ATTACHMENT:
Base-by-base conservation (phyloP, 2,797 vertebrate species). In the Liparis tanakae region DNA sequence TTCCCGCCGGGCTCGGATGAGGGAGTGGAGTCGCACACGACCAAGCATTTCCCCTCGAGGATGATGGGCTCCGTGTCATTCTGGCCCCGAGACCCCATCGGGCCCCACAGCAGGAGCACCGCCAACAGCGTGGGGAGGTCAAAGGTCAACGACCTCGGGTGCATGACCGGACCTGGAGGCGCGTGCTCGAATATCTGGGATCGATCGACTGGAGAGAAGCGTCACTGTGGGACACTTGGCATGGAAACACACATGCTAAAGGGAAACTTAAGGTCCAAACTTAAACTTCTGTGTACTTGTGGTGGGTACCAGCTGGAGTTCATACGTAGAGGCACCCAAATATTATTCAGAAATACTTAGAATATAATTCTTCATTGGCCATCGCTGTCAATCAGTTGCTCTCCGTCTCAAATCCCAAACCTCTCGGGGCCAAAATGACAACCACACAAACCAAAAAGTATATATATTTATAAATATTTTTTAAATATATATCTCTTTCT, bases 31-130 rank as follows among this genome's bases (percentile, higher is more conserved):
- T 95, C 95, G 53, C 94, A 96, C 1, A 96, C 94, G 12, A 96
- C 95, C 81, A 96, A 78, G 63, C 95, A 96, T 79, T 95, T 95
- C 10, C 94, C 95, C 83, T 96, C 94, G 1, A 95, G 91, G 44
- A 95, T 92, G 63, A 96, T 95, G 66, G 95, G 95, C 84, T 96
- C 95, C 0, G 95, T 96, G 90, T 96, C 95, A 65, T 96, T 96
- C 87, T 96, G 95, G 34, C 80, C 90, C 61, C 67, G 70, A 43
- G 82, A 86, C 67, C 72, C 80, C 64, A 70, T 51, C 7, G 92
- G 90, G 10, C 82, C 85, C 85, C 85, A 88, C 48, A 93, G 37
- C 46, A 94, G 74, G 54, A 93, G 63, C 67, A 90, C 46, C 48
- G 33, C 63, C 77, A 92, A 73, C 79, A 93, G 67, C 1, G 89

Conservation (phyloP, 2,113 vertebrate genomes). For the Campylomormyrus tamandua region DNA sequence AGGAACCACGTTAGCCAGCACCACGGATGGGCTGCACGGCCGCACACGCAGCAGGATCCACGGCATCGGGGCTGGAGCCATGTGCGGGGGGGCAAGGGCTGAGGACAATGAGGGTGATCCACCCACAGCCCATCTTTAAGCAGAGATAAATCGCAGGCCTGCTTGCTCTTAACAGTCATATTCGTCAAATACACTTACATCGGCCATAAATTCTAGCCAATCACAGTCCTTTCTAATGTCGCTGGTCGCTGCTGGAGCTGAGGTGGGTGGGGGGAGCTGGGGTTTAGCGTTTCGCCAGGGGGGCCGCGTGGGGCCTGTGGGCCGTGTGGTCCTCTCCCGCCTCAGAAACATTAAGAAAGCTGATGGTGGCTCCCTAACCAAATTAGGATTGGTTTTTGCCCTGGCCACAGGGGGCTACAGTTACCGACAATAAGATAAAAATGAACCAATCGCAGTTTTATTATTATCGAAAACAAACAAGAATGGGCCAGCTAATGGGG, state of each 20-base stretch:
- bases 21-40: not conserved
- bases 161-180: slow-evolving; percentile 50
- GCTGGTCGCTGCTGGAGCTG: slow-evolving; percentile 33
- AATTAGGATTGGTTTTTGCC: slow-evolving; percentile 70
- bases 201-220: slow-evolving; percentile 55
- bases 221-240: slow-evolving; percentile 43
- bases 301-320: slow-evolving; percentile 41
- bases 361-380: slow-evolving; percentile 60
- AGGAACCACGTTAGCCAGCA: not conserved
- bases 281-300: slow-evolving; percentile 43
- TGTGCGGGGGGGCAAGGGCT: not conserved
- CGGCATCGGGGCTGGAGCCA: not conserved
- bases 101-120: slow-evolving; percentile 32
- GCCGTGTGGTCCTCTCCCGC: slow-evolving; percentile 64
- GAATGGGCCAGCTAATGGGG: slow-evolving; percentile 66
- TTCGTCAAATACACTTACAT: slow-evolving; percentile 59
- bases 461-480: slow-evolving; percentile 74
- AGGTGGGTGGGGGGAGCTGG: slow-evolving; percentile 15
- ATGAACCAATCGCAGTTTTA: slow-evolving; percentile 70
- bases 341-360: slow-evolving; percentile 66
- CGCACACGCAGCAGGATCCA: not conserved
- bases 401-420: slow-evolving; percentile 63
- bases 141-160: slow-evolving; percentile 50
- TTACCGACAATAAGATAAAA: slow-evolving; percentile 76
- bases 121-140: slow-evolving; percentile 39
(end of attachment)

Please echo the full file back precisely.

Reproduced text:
Base-by-base conservation (phyloP, 2,797 vertebrate species). In the Liparis tanakae region DNA sequence TTCCCGCCGGGCTCGGATGAGGGAGTGGAGTCGCACACGACCAAGCATTTCCCCTCGAGGATGATGGGCTCCGTGTCATTCTGGCCCCGAGACCCCATCGGGCCCCACAGCAGGAGCACCGCCAACAGCGTGGGGAGGTCAAAGGTCAACGACCTCGGGTGCATGACCGGACCTGGAGGCGCGTGCTCGAATATCTGGGATCGATCGACTGGAGAGAAGCGTCACTGTGGGACACTTGGCATGGAAACACACATGCTAAAGGGAAACTTAAGGTCCAAACTTAAACTTCTGTGTACTTGTGGTGGGTACCAGCTGGAGTTCATACGTAGAGGCACCCAAATATTATTCAGAAATACTTAGAATATAATTCTTCATTGGCCATCGCTGTCAATCAGTTGCTCTCCGTCTCAAATCCCAAACCTCTCGGGGCCAAAATGACAACCACACAAACCAAAAAGTATATATATTTATAAATATTTTTTAAATATATATCTCTTTCT, bases 31-130 rank as follows among this genome's bases (percentile, higher is more conserved):
- T 95, C 95, G 53, C 94, A 96, C 1, A 96, C 94, G 12, A 96
- C 95, C 81, A 96, A 78, G 63, C 95, A 96, T 79, T 95, T 95
- C 10, C 94, C 95, C 83, T 96, C 94, G 1, A 95, G 91, G 44
- A 95, T 92, G 63, A 96, T 95, G 66, G 95, G 95, C 84, T 96
- C 95, C 0, G 95, T 96, G 90, T 96, C 95, A 65, T 96, T 96
- C 87, T 96, G 95, G 34, C 80, C 90, C 61, C 67, G 70, A 43
- G 82, A 86, C 67, C 72, C 80, C 64, A 70, T 51, C 7, G 92
- G 90, G 10, C 82, C 85, C 85, C 85, A 88, C 48, A 93, G 37
- C 46, A 94, G 74, G 54, A 93, G 63, C 67, A 90, C 46, C 48
- G 33, C 63, C 77, A 92, A 73, C 79, A 93, G 67, C 1, G 89

Conservation (phyloP, 2,113 vertebrate genomes). For the Campylomormyrus tamandua region DNA sequence AGGAACCACGTTAGCCAGCACCACGGATGGGCTGCACGGCCGCACACGCAGCAGGATCCACGGCATCGGGGCTGGAGCCATGTGCGGGGGGGCAAGGGCTGAGGACAATGAGGGTGATCCACCCACAGCCCATCTTTAAGCAGAGATAAATCGCAGGCCTGCTTGCTCTTAACAGTCATATTCGTCAAATACACTTACATCGGCCATAAATTCTAGCCAATCACAGTCCTTTCTAATGTCGCTGGTCGCTGCTGGAGCTGAGGTGGGTGGGGGGAGCTGGGGTTTAGCGTTTCGCCAGGGGGGCCGCGTGGGGCCTGTGGGCCGTGTGGTCCTCTCCCGCCTCAGAAACATTAAGAAAGCTGATGGTGGCTCCCTAACCAAATTAGGATTGGTTTTTGCCCTGGCCACAGGGGGCTACAGTTACCGACAATAAGATAAAAATGAACCAATCGCAGTTTTATTATTATCGAAAACAAACAAGAATGGGCCAGCTAATGGGG, state of each 20-base stretch:
- bases 21-40: not conserved
- bases 161-180: slow-evolving; percentile 50
- GCTGGTCGCTGCTGGAGCTG: slow-evolving; percentile 33
- AATTAGGATTGGTTTTTGCC: slow-evolving; percentile 70
- bases 201-220: slow-evolving; percentile 55
- bases 221-240: slow-evolving; percentile 43
- bases 301-320: slow-evolving; percentile 41
- bases 361-380: slow-evolving; percentile 60
- AGGAACCACGTTAGCCAGCA: not conserved
- bases 281-300: slow-evolving; percentile 43
- TGTGCGGGGGGGCAAGGGCT: not conserved
- CGGCATCGGGGCTGGAGCCA: not conserved
- bases 101-120: slow-evolving; percentile 32
- GCCGTGTGGTCCTCTCCCGC: slow-evolving; percentile 64
- GAATGGGCCAGCTAATGGGG: slow-evolving; percentile 66
- TTCGTCAAATACACTTACAT: slow-evolving; percentile 59
- bases 461-480: slow-evolving; percentile 74
- AGGTGGGTGGGGGGAGCTGG: slow-evolving; percentile 15
- ATGAACCAATCGCAGTTTTA: slow-evolving; percentile 70
- bases 341-360: slow-evolving; percentile 66
- CGCACACGCAGCAGGATCCA: not conserved
- bases 401-420: slow-evolving; percentile 63
- bases 141-160: slow-evolving; percentile 50
- TTACCGACAATAAGATAAAA: slow-evolving; percentile 76
- bases 121-140: slow-evolving; percentile 39